Water Hydration Facts and Overview
Water balance in the human body is dependent on the difference between water intake and water loss.
Constant body water content is necessary for ideal physiological functioning and maintaining optimal health.
Sources of water intake are consumption of liquids and food (~85%) and production of metabolic water (~15%).
Water loss occurs through respiration, gastrointestinal and normal kidney functioning; however, sweat losses account for the primary source of water loss.
The normal body water turnover rate in humans ranges from 1-3 liters per day (1). Hydration is a term used to describe the fluid and electrolyte concentration in the human body and is assessed by measuring the ion concentration in the bloodstream. Adequate hydration is essential because water comprises about 60% of body weight in humans and is vital to all physiologic and living processes.
Roles of Water in the Body: Cellular Health
Body water balance is primarily controlled by the brain and kidneys, which adjust urine production according to body fluid volume. As blood volume decreases (not enough water), the solute concentration (too much material in the blood) in the blood increases. This causes the release of antidiuretic hormone from the pituitary gland, which stimulates the kidneys to increase re-absorption and reduce the release of water.
This prompts the body to hold onto its current water reserves. A secondary mechanism that helps to counteract dehydration is the rennin-angiotensin system. Blood volume and accompanying blood pressure changes stimulate the production of rennin which is an enzyme that plays an significant role in hydration. This enzyme activates angiotensinogen ( a hormone) in turn to activate yet another hormone (angiotensin), which results in constriction of blood vessels and a subsequent increase in blood pressure.
When the blood vessels are constricted and blood pressures rises as a result of these natural protective mechanisms inherent in the human body, dehydration is circumvented to a certain degree and the body is able to hold onto its precious water reserves.
Water is the primary component of interstitial fluids (fluids that surround the cell). Cells are surrounded by fluids that serve a dual function and carry nutrients to the cell and carry metabolic waste away from the cell. Adequate water intake is vital for optimal cellular health.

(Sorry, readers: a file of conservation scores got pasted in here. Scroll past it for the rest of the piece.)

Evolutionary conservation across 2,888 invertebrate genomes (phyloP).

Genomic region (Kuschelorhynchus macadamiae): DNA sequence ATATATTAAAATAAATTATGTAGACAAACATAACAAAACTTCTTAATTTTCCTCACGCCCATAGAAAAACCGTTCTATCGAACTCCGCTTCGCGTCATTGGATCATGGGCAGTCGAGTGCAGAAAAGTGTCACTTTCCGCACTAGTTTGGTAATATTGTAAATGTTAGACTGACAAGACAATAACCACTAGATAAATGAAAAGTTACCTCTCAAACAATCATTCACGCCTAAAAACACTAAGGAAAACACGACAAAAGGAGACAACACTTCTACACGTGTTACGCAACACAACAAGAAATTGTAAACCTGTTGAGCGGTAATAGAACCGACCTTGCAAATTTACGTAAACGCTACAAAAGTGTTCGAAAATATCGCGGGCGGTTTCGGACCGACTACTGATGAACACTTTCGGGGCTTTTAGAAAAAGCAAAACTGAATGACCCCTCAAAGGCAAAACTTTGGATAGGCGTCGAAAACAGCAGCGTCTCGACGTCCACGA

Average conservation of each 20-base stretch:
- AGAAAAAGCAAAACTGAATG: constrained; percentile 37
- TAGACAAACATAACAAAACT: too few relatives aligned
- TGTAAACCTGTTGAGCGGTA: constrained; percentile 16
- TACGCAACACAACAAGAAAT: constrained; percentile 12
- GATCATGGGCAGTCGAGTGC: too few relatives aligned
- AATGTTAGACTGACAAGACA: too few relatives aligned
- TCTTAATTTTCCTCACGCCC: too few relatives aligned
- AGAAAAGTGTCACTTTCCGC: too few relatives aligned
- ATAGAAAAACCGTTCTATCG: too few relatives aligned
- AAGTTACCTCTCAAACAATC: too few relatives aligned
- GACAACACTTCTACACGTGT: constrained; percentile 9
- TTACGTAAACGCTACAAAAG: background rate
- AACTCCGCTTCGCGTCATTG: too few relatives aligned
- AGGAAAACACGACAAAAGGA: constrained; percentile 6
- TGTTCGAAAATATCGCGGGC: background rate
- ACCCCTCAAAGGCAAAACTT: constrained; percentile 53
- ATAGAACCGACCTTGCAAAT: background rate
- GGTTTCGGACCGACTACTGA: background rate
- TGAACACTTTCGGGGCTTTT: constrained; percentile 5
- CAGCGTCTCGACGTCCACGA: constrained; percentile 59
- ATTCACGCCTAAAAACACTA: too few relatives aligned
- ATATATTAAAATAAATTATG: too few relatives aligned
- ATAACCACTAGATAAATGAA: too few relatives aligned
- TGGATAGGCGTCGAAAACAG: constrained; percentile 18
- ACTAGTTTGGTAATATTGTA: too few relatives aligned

Function of Cell Fluids
The functions of intracellular fluids (fluids inside the cell) are to assist the cell with chemical reactions and the maintenance of cell structure.
Intracellular fluids have a high potassium and phosphate ion concentration, while fluids outside the cell have a high sodium and chloride ion concentration.
These ions maintain an ideal fluid balance within and outside the cells. Water molecules follow the solutes moving across cell membranes from a lower to higher solute concentration to maintain homeostasis. Overall, water functions as a catalyst for most enzymatic reactions in the body including digestion, absorption, transport, and the metabolism of nutritional components. This includes whole food supplements, liquid vitamins and phytonutrients rich foods.
Water Benefits Help Maintain Healthy Joints and Cartilage
Water also functions to maintain joint health. Cartilage is a connective tissue that covers the ends of long bones.
Cartilage is comprised of 65-80% water and serves to maintain normal joint function. Inadequate joint hydration can cause cartilage to become brittle and limit regeneration, thereby leading to inflammation, and ultimate tissue damage if left untreated by proper hydration.
Although joint hydration partially depends on body water balance, other factors such as glycoprotien concentration, collagen network organization, and strength and stiffness of the collagen network impact joint hydration and function.
Facts on Dehydration and Key Benefits of Water
Humans are advised to consume a daily water intake of 8-12 glasses of total water, i.e. from drink and food, per day. Approximately 80% of total water intake comes from drinking liquids and the remaining 20% from eating foods.
How much water each human needs to drink can vary tremendously depending on gender, body size, physical activity level and heat exposure. When the volume of water loss is greater than the volume of water intake, dehydration occurs.
Dehydration may be caused by restricted water intake, excessive water losses, or a combination of both factors. Consuming dirty water could also cause dehydration, so to avoid waterborne diseases, it is recommended to use TDS meter to check for the total dissolved solids and to ensure that you are drinking safe and clean water. Mild dehydration is typically defined as loss of 2-5% of body weight due to water losses. Mild dehydration is typically defined as loss of 2-5% of body weight due to water losses. Mild dehydration produces predictable effects in humans including weight loss, thirst, mouth dryness, and swallowing difficulty.